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In-Utero Exposure to Dichlorodiphenyltrichloroethane and Cognitive Development Among Infants and School-aged Children

Jusko, Todd A.a; Klebanoff, Mark A.b; Brock, John W.c; Longnecker, Matthew P.a

doi: 10.1097/EDE.0b013e31825fb61d
In-Utero Exposures

Background: Dichlorodiphenyltrichloroethane (DDT) continues to be used for control of infectious diseases in several countries. In-utero exposure to DDT and dichlorodiphenyldichloroethylene (DDE) has been associated with developmental and cognitive impairment among children. We examined this association in an historical cohort in which the level of exposure was greater than in previous studies.

Methods: The association of in-utero DDT and DDE exposure with infant and child neurodevelopment was examined in 1100 subjects in the Collaborative Perinatal Project, a prospective birth cohort enrolling pregnant women from 12 study centers in the United States from 1959 to 1965. Maternal DDT and DDE concentrations were measured in archived serum specimens. Infant mental and motor development was assessed at age 8 months using the Bayley Scales of Infant Development, and child cognitive development was assessed at age 7 years, using the Wechsler Intelligence Scale for Children.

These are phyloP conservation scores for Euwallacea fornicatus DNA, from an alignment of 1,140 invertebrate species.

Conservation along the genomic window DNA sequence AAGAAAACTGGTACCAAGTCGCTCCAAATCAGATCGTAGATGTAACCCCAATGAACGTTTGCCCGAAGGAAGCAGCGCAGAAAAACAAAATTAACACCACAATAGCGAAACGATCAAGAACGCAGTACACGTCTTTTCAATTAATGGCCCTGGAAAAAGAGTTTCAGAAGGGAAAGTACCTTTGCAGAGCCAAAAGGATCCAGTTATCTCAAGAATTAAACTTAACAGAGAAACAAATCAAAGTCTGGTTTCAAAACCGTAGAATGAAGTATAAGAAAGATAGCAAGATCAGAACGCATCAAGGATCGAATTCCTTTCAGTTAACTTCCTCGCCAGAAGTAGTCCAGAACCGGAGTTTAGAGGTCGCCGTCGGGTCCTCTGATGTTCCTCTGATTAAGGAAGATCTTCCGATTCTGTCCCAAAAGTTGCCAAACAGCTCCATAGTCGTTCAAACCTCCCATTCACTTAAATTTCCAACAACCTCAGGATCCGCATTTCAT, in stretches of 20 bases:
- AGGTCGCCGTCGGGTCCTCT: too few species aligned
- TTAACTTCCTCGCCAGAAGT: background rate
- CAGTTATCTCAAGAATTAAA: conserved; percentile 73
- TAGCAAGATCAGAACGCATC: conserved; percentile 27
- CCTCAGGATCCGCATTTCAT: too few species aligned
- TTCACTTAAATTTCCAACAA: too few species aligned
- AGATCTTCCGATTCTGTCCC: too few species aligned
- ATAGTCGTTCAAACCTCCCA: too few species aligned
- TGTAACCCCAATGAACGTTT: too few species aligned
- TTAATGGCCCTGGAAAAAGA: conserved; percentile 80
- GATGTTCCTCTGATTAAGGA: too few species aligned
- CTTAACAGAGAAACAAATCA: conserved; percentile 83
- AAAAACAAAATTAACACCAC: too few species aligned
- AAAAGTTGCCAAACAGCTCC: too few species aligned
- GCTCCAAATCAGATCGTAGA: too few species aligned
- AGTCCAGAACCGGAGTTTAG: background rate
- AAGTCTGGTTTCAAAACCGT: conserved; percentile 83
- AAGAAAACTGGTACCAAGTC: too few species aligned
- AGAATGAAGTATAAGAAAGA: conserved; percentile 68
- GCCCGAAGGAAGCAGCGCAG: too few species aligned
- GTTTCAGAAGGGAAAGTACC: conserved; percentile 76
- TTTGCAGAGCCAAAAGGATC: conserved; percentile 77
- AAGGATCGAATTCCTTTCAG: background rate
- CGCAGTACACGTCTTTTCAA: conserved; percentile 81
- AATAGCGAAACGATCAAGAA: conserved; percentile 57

Results: Although levels of DDT and DDE were relatively high in this population (median DDT concentration, 8.9 μg/L; DDE, 24.5 μg/L), neither were related to Mental or Psychomotor Development scores on the Bayley Scales nor to Full-Scale Intelligence Quotient at 7 years of age. Categorical analyses showed no evidence of dose- response for either maternal DDT or DDE, and estimates of the association between continuous measures of exposure and neurodevelopment were indistinguishable from 0.

Conclusions: Adverse associations were not observed between maternal serum DDT and DDE concentrations and offspring neurodevelopment at 8 months or 7 years in this cohort.

From the aEpidemiology Branch, National Institute of Environmental Health Sciences, Durham, NC; bDepartment of Pediatrics, The Ohio State University College of Medicine, Columbus, OH; and cNational Center for Environmental Health, Centers for Disease Control and Prevention, Atlanta, GA.

Submitted 21 June 2011; accepted 28 November 2011; posted 3 July 2012.

Supported by the Intramural Research Programs of the National Institute of Environmental Health Sciences and National Institute of Child Health and Human Development, NIH, and the Centers for Disease Control and Prevention, Department of Health and Human Services.

J.W.B. is currently at Department of Chemistry, Warren Wilson College, Asheville, NC.

The author reported no financial interests related to this research.

Correspondence: Todd A. Jusko, Epidemiology Branch, National Institute of Environmental Health Sciences, PO Box 12233, MD A3–05, 111 T.W. Alexander Dr, Rall Bldg 101, Durham, NC 27709–2233. E-mail:

© 2012 Lippincott Williams & Wilkins, Inc.